Unfortunately, our health officials have not used either science or logic in dealing with COVID. As a result, there is no telling if they will now behave any differently. The fate of economy and, therefore the stock market, remains in the hands of what has been incompetent policymakers. It’s doubtful we’ll see lockdowns, but predicting their response is difficult.

The good news for stocks is the Fed continued to pour money into the economy in November. This will boost stocks, spending and inflation well into next year.

Although Fed Chair Powell indicated the Fed could halt purchases of securities before mid-year. This policy change is unlikely to slow the Fed’s stimulus.

Technical stock market indicators are more negative than positive. Yesterday, all of the major indexes closed above key resistance levels, which is certainly positive. However, trading volume has been lower on up days and stronger on down days, the opposite is true in strong, healthy markets.

Offsetting pressure from more money sending stock prices higher to concerns over the government

A Look Back Today’s employment report indicated private payrolls increased by 235,000 in November. Even so, the number of jobs remains 2% below its pre- COVID peak. Average hourly earnings rose at a 10% annual rate.
Economic Fundamentals: neutral

Stock Valuation: S&P500 over-valued 3

Economic Fundamentals: neutral

Stock Valuation: S&P500 over-valued 30%

Monetary Policy: expansive

Recommended Stock Exposure: 80%

Above is the S&P 500, the index of the largest blue chip stocks that are based on market value. I have been putting in the short term buy and sell arrows on the chart as you can see on the left. As you can see, there were two Sells in late August, two Buy signals in early October 10th and two Sell signals in mid to late November. On November 10th we were still on BUY–Hold signals but I said do not Buy because the market technicals were too overbought and extended as seen by the indicators above.

The first one was the SK-SD Stochastic chart. Last month I said the SK-SD Stochastic was over 88 and is now too over bought and not said not to buy. On October 10th I said the SK-SD Stochastic was under 32 and the market was cheap and we were giving BUY signals. Now with the selloff we are now getting near the 32 zone again where the market is starting to get over sold and it MIGHT be putting in a BUY zone. We need to analyze every day.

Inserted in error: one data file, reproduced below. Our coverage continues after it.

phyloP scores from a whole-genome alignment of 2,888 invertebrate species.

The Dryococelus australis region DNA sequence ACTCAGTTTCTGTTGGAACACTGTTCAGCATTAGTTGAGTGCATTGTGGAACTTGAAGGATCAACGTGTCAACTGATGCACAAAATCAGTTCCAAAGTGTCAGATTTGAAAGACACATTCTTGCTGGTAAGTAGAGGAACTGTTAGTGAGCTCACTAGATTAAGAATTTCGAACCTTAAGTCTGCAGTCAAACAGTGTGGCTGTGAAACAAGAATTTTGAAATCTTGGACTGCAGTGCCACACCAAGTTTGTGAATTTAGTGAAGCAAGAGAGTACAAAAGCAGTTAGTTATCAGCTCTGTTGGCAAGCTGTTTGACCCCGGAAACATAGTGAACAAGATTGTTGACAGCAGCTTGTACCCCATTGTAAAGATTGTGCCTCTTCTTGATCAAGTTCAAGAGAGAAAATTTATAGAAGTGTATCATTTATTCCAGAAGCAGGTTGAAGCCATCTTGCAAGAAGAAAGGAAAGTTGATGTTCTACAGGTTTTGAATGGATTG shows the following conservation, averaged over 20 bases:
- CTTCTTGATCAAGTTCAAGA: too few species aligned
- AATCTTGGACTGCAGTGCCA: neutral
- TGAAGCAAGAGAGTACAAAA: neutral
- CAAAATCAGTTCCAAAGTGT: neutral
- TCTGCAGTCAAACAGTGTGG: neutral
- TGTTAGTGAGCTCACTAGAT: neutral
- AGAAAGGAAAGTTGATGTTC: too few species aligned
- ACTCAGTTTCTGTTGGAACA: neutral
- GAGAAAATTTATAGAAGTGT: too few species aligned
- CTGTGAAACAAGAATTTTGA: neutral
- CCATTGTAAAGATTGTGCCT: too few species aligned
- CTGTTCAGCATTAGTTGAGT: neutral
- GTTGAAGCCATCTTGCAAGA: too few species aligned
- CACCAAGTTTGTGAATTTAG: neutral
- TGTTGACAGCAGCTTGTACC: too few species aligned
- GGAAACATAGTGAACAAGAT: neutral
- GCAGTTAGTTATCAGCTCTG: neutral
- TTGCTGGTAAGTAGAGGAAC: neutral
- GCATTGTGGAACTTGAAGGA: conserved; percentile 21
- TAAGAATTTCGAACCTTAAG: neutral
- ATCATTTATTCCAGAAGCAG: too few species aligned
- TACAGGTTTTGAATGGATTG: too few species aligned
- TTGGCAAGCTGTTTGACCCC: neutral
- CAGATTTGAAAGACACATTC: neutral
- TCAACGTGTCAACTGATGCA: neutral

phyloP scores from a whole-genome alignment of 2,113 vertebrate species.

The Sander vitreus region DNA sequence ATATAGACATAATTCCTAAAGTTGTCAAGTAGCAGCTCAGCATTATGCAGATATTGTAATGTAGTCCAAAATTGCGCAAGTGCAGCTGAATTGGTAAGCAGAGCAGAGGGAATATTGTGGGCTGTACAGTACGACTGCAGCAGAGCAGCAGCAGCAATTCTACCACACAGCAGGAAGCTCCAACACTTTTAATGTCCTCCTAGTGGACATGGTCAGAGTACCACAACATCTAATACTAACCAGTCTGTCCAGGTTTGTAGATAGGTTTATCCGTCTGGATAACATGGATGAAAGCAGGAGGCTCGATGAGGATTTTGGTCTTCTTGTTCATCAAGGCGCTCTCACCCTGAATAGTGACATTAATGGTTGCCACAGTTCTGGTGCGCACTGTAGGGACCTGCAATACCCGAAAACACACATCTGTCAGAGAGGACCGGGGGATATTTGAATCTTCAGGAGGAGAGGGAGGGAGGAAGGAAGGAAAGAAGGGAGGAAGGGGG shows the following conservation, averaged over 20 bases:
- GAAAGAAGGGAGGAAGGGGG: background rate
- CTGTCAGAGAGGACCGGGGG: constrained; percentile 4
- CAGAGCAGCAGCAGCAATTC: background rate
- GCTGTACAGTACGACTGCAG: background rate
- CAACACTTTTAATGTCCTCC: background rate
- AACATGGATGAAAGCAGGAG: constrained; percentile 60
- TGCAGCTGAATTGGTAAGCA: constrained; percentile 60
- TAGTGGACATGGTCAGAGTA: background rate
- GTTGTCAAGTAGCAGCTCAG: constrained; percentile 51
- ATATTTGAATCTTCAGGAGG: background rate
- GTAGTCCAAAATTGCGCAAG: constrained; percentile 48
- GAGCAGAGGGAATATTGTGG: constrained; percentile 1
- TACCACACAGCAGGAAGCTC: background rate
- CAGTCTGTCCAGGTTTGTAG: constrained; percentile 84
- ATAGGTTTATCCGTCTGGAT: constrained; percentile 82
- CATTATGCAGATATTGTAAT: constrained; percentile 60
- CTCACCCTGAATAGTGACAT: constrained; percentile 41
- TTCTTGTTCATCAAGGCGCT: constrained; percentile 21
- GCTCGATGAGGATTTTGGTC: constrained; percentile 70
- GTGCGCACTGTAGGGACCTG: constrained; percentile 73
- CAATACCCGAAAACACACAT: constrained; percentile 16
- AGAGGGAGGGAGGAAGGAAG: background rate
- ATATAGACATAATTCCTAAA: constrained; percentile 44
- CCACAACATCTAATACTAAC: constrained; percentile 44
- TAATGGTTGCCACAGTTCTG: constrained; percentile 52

The next chart is the MACD, or Momentum model. This also shows when momentum is topping and turning north or south. When the red crosses above the blue it’s a preliminary BUY, and when it crosses from the upside below the blue line it’s a preliminary Sell. This is one of 15 things I look at to determine a buy or a sell signal.

Stochastics is the last chart and the Buy signal is given when the red line goes above the 20 and the sell is when it crosses above the 80 and that’s what it gave on 11.22.21 on HIGHER volume. We got short term sells on that day. See the red bars.

Now that the S&P is down and you want to know where there might be a short term bottom. Let’s look at where there could be Buying support. The S&P has buying support levels at: 4515, 4460, 4305, (200 day moving average), and 4285, and 4001.


Support levels on the S&P 500 area are 4515, 4460, 4305, 4285, and 4001. Resistance is at 4636
NASDAQ support levels are 15,068, 14,857, 14,174 and 13,069
These may be safer areas to get into the equity on support levels slowly on the accumulation areas.


After the market rallying for most of the year, it sold off hard over the last three weeks, especially the small to mid-cap and the very aggressive stocks. Over the long term, (5 years to 10 years) these stocks exhibit 20- 40% per year revenue growth and are the future, but are very volatile. The market is still in seasonal strength, but the COVID situation and inflation problems are rearing their ugly heads. I like large cap growth as well as small value and financials. Artificial intelligence should be one of the fastest growing sectors over the next 10 years

Best to all of you,
Joe Bartosiewicz, CFP®
Investment Advisor Representative
Contact information:

Joe Bartosiewicz, CFP®
92 High Street
Thomaston, CT 06787